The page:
COMPUTER-BASED TOOLS FOR DIAGNOSIS AND TREATMENT OF ALCOHOL PROBLEMS
Computers can play an important part in increasing the cost-effectiveness of alcoholism treatment and enhancing treatment accessibility. According to Dr. Reid K. Hester and Mr. Joseph H. Miller, computer-based approaches can provide immediate, personalized feedback to the client; minimize bias that could arise in the client–provider relationship; and store information for later analysis and followup. Clinicians can use computer programs when assessing alcohol problems and intervening with clients identified as having alcohol problems; computer programs also can assist in increasing the patient’s motivation to change or reducing harm associated with drinking. Despite studies showing the validity and effectiveness of computer-based assessments and interventions, many providers and treatment programs remain reluctant to use them with their clients.
COURT-MANDATED TREATMENT FOR CONVICTED DRINKING DRIVERS
Court-mandated treatment for people convicted of driving under the influence of alcohol (DUI) requires offenders to participate in treatment for their substance abuse problems or face legal consequences. Mandated treatment takes many forms, and research has found some types to be more effective than others, explain Drs. Patricia L. Dill and Elisabeth Wells-Parker. The authors also discuss DUI events as opportunities for intervention; screening and assessment/referral for mandated clients; brief interventions for offenders outside of mandated treatment; and the cost-effectiveness of mandated treatment. Areas for future research include the changing DUI population, impaired driving and multidrug use, and new technologies for monitoring DUI offenders.
UNEQUAL TREATMENT: RACIAL AND ETHNIC DISPARITIES IN ALCOHOLISM TREATMENT
The rates, severity, and consequences of clinically significant alcohol problems are higher in some minority populations in the United States than among Whites, studies show. As Drs. Laura Schmidt, Thomas Greenfield, and Nina Mulia report, however, studies evaluating access to and utilization of alcoholism treatment for different racial and ethnic groups have produced ambiguous results. It is clear that disparities exist in the quality and appropriateness of the care received by different populations. For example, minority clients may have to wait longer before they can begin treatment, they do not stay in treatment as long, and they are less satisfied with the treatment they receive. Whether treatments targeted to different ethnic groups can improve treatment effectiveness is still a matter of debate, and like many other aspects of racial and ethnic disparities in alcoholism treatment, this requires further study.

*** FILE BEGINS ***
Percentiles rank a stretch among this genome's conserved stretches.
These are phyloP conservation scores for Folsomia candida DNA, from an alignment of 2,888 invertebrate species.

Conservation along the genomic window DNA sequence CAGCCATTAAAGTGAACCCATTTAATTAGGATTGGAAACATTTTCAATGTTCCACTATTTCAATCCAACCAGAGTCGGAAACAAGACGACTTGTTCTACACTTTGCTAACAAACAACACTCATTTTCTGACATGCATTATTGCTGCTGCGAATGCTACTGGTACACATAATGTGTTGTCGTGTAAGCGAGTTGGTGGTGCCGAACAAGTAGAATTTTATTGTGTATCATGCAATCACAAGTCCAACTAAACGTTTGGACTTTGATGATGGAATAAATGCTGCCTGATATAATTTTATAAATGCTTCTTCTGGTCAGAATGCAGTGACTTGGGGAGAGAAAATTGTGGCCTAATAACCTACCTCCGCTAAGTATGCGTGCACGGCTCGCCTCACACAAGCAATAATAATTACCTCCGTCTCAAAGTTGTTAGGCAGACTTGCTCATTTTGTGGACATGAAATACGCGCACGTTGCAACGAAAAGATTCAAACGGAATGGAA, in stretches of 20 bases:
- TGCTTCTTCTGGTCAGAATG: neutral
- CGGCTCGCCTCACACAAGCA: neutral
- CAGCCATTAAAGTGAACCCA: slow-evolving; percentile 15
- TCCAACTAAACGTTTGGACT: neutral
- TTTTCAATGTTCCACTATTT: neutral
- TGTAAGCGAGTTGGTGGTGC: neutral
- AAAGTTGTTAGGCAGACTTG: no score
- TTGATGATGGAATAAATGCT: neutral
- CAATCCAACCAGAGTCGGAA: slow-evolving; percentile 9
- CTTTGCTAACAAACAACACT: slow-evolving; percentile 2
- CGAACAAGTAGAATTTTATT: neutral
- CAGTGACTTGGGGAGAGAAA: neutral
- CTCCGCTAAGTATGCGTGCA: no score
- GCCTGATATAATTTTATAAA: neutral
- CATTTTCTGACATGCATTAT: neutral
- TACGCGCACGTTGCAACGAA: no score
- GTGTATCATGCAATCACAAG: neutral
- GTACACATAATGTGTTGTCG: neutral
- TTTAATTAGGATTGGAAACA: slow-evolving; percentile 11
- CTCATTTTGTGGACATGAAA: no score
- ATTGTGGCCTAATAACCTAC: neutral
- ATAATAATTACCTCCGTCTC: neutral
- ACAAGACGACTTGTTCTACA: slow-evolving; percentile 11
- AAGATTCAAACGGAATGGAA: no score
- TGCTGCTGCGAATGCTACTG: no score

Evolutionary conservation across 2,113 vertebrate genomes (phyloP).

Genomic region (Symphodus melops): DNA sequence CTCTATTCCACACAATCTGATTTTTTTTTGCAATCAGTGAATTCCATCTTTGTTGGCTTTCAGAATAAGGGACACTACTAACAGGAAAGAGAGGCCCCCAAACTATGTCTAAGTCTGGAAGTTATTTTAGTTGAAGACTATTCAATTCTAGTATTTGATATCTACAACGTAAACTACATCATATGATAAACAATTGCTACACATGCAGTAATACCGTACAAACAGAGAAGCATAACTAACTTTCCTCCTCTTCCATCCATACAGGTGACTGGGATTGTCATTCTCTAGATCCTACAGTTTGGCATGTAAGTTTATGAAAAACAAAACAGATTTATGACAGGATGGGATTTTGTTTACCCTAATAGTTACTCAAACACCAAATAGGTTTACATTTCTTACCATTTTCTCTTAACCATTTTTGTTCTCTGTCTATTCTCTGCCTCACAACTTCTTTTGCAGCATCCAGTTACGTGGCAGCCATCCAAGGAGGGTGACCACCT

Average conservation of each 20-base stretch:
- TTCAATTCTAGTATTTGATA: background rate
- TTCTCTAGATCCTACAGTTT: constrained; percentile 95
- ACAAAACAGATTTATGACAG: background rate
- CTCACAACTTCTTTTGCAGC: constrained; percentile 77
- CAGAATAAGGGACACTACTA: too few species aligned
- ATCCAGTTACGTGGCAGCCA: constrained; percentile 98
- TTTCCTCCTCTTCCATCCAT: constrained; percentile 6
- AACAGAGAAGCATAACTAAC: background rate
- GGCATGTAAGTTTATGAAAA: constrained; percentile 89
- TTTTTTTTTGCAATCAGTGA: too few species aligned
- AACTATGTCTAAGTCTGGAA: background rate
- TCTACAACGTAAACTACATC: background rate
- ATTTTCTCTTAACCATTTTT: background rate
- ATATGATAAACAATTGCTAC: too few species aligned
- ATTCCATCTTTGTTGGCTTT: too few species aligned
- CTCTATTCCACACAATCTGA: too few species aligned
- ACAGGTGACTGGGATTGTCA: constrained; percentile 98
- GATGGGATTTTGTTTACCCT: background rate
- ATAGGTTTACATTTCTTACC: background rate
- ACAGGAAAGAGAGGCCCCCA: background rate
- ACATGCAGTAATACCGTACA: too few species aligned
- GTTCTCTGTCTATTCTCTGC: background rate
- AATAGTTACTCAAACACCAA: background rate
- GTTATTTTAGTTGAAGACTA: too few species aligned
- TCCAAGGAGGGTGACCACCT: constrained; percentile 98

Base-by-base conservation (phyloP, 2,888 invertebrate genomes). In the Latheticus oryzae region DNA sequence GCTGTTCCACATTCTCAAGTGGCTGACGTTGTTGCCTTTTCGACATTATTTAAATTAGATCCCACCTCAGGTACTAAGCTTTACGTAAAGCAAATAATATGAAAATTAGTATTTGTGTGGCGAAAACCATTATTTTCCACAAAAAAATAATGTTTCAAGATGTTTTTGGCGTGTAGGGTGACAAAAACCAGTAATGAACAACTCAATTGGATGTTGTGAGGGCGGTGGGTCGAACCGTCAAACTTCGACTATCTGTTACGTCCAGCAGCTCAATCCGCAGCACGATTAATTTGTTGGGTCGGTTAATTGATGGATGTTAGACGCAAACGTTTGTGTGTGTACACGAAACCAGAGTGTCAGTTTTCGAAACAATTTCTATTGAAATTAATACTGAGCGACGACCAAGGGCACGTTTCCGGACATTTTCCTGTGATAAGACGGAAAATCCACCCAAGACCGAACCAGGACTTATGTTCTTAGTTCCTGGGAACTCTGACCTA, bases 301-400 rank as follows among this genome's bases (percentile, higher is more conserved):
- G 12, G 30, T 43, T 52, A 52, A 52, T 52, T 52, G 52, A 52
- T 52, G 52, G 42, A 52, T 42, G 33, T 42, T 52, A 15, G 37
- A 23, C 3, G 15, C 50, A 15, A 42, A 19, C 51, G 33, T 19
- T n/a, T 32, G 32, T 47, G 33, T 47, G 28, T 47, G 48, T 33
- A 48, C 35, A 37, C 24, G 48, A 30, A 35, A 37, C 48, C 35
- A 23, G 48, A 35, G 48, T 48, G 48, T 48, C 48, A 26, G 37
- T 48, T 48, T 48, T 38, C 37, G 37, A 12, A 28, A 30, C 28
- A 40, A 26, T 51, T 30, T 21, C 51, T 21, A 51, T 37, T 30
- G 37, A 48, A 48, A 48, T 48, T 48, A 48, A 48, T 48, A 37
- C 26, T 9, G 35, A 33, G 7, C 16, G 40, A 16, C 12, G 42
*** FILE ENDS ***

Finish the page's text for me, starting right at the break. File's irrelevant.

GENDER AND USE OF SUBSTANCE ABUSE TREATMENT SERVICES
Men traditionally have been the focus of studies on substance abuse treatment. Research efforts in recent decades, however, have helped to close the gender gap. Likewise, many treatment programs have begun to pay greater attention to female patients and their special needs. Today, treatment programs are beginning to offer gender-specific services and ancillary assistance such as child care and parenting groups, which make it easier for women to both enter and continue treatment. Dr. Carla A. Green reviews the current research addressing gender differences in treatment-seeking, access to care, retention in care, and treatment outcomes. As Dr. Green explains, women are more likely than men to face multiple barriers in accessing treatment and are less likely to seek treatment. Women also tend to seek treatment for their alcohol-related problems in mental health or primary care settings rather than in specialized treatment programs, and this could contribute to poorer treatment outcomes. When gender differences in treatment outcomes are considered, however, women tend to fare better than men. Limited research suggests that gender-specific treatment is no more effective than mixed-gender treatment, though some women may only seek treatment in women-targeted programs.
WELFARE REFORM AND SUBSTANCE ABUSE TREATMENT FOR WELFARE RECIPIENTS
The 1996 welfare reform law set time limits on benefits and required recipients to work, including recipients with substance use disorders. The welfare reform law’s requirements may have important implications for low-income people with substance use disorders and the programs that serve them. Drs. Jon Morgenstern and Kimberly A. Blanchard report on the prevalence of substance use and substance use disorders among recipients of Temporary Assistance for Needy Families benefits. They address the extent to which people with substance use disorders and co-occurring problems have trouble getting and keeping jobs; whether welfare offices are good places to screen and identify people for substance abuse problems and refer them to substance abuse treatment; and the types of services people with substance use disorders need in order to be self-sufficient. The authors also offer suggestions for how these findings can inform policy and future research.